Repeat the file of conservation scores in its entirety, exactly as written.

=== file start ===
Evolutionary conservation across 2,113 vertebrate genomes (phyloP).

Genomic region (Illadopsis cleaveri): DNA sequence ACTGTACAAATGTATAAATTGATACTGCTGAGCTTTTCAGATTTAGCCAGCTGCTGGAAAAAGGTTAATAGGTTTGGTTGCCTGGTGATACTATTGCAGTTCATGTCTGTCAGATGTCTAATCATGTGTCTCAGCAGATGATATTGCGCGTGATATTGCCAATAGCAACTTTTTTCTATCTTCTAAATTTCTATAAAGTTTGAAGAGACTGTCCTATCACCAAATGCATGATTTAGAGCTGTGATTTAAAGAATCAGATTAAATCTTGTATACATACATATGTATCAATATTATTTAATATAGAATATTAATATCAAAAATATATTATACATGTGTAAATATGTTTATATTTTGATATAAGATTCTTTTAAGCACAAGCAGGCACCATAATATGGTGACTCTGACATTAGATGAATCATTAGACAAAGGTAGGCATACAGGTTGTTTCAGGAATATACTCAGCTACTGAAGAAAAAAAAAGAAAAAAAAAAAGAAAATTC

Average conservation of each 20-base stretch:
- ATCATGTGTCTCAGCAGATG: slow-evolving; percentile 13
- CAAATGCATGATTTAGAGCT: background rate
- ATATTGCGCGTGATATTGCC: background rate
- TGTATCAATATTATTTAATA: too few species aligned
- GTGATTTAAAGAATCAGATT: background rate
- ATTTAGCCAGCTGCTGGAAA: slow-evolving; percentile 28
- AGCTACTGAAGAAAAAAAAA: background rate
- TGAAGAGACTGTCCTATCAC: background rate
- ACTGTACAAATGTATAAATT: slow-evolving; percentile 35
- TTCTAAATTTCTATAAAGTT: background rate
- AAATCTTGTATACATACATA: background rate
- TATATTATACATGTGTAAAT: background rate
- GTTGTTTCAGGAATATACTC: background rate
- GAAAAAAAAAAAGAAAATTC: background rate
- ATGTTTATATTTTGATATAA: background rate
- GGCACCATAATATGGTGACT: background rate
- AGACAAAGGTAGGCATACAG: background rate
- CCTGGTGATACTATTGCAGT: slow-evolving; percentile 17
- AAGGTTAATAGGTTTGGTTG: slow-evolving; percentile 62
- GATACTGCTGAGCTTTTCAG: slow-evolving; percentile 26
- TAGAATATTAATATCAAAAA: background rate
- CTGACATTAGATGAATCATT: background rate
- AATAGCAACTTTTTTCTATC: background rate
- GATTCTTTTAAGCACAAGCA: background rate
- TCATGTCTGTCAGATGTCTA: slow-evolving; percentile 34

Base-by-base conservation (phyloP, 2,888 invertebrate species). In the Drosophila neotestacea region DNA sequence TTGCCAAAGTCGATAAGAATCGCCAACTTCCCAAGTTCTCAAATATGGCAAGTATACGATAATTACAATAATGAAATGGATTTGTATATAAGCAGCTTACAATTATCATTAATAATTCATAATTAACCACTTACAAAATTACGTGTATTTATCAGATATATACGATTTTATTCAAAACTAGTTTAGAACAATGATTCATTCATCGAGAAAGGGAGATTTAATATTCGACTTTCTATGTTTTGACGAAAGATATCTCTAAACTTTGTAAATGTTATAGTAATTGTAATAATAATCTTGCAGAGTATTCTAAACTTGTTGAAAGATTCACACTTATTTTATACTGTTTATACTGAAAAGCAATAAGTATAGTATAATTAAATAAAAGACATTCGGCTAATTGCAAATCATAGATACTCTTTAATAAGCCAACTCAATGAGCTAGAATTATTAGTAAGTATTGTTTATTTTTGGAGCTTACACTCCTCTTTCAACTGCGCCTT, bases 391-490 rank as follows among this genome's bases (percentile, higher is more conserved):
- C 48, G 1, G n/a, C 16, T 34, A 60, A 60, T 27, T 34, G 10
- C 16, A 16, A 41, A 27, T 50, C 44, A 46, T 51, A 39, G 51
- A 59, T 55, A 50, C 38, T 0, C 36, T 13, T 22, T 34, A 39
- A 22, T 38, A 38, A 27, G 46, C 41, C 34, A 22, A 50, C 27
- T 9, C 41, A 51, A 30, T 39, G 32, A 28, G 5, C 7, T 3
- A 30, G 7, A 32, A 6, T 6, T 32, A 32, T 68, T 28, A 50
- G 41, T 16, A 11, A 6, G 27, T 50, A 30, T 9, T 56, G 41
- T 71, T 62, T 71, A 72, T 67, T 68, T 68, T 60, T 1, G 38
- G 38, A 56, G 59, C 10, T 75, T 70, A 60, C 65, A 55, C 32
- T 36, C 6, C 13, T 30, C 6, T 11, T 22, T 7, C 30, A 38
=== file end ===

Evolutionary conservation across 2,113 vertebrate genomes (phyloP).

Genomic region (Illadopsis cleaveri): DNA sequence ACTGTACAAATGTATAAATTGATACTGCTGAGCTTTTCAGATTTAGCCAGCTGCTGGAAAAAGGTTAATAGGTTTGGTTGCCTGGTGATACTATTGCAGTTCATGTCTGTCAGATGTCTAATCATGTGTCTCAGCAGATGATATTGCGCGTGATATTGCCAATAGCAACTTTTTTCTATCTTCTAAATTTCTATAAAGTTTGAAGAGACTGTCCTATCACCAAATGCATGATTTAGAGCTGTGATTTAAAGAATCAGATTAAATCTTGTATACATACATATGTATCAATATTATTTAATATAGAATATTAATATCAAAAATATATTATACATGTGTAAATATGTTTATATTTTGATATAAGATTCTTTTAAGCACAAGCAGGCACCATAATATGGTGACTCTGACATTAGATGAATCATTAGACAAAGGTAGGCATACAGGTTGTTTCAGGAATATACTCAGCTACTGAAGAAAAAAAAAGAAAAAAAAAAAGAAAATTC

Average conservation of each 20-base stretch:
- ATCATGTGTCTCAGCAGATG: slow-evolving; percentile 13
- CAAATGCATGATTTAGAGCT: background rate
- ATATTGCGCGTGATATTGCC: background rate
- TGTATCAATATTATTTAATA: too few species aligned
- GTGATTTAAAGAATCAGATT: background rate
- ATTTAGCCAGCTGCTGGAAA: slow-evolving; percentile 28
- AGCTACTGAAGAAAAAAAAA: background rate
- TGAAGAGACTGTCCTATCAC: background rate
- ACTGTACAAATGTATAAATT: slow-evolving; percentile 35
- TTCTAAATTTCTATAAAGTT: background rate
- AAATCTTGTATACATACATA: background rate
- TATATTATACATGTGTAAAT: background rate
- GTTGTTTCAGGAATATACTC: background rate
- GAAAAAAAAAAAGAAAATTC: background rate
- ATGTTTATATTTTGATATAA: background rate
- GGCACCATAATATGGTGACT: background rate
- AGACAAAGGTAGGCATACAG: background rate
- CCTGGTGATACTATTGCAGT: slow-evolving; percentile 17
- AAGGTTAATAGGTTTGGTTG: slow-evolving; percentile 62
- GATACTGCTGAGCTTTTCAG: slow-evolving; percentile 26
- TAGAATATTAATATCAAAAA: background rate
- CTGACATTAGATGAATCATT: background rate
- AATAGCAACTTTTTTCTATC: background rate
- GATTCTTTTAAGCACAAGCA: background rate
- TCATGTCTGTCAGATGTCTA: slow-evolving; percentile 34

Base-by-base conservation (phyloP, 2,888 invertebrate species). In the Drosophila neotestacea region DNA sequence TTGCCAAAGTCGATAAGAATCGCCAACTTCCCAAGTTCTCAAATATGGCAAGTATACGATAATTACAATAATGAAATGGATTTGTATATAAGCAGCTTACAATTATCATTAATAATTCATAATTAACCACTTACAAAATTACGTGTATTTATCAGATATATACGATTTTATTCAAAACTAGTTTAGAACAATGATTCATTCATCGAGAAAGGGAGATTTAATATTCGACTTTCTATGTTTTGACGAAAGATATCTCTAAACTTTGTAAATGTTATAGTAATTGTAATAATAATCTTGCAGAGTATTCTAAACTTGTTGAAAGATTCACACTTATTTTATACTGTTTATACTGAAAAGCAATAAGTATAGTATAATTAAATAAAAGACATTCGGCTAATTGCAAATCATAGATACTCTTTAATAAGCCAACTCAATGAGCTAGAATTATTAGTAAGTATTGTTTATTTTTGGAGCTTACACTCCTCTTTCAACTGCGCCTT, bases 391-490 rank as follows among this genome's bases (percentile, higher is more conserved):
- C 48, G 1, G n/a, C 16, T 34, A 60, A 60, T 27, T 34, G 10
- C 16, A 16, A 41, A 27, T 50, C 44, A 46, T 51, A 39, G 51
- A 59, T 55, A 50, C 38, T 0, C 36, T 13, T 22, T 34, A 39
- A 22, T 38, A 38, A 27, G 46, C 41, C 34, A 22, A 50, C 27
- T 9, C 41, A 51, A 30, T 39, G 32, A 28, G 5, C 7, T 3
- A 30, G 7, A 32, A 6, T 6, T 32, A 32, T 68, T 28, A 50
- G 41, T 16, A 11, A 6, G 27, T 50, A 30, T 9, T 56, G 41
- T 71, T 62, T 71, A 72, T 67, T 68, T 68, T 60, T 1, G 38
- G 38, A 56, G 59, C 10, T 75, T 70, A 60, C 65, A 55, C 32
- T 36, C 6, C 13, T 30, C 6, T 11, T 22, T 7, C 30, A 38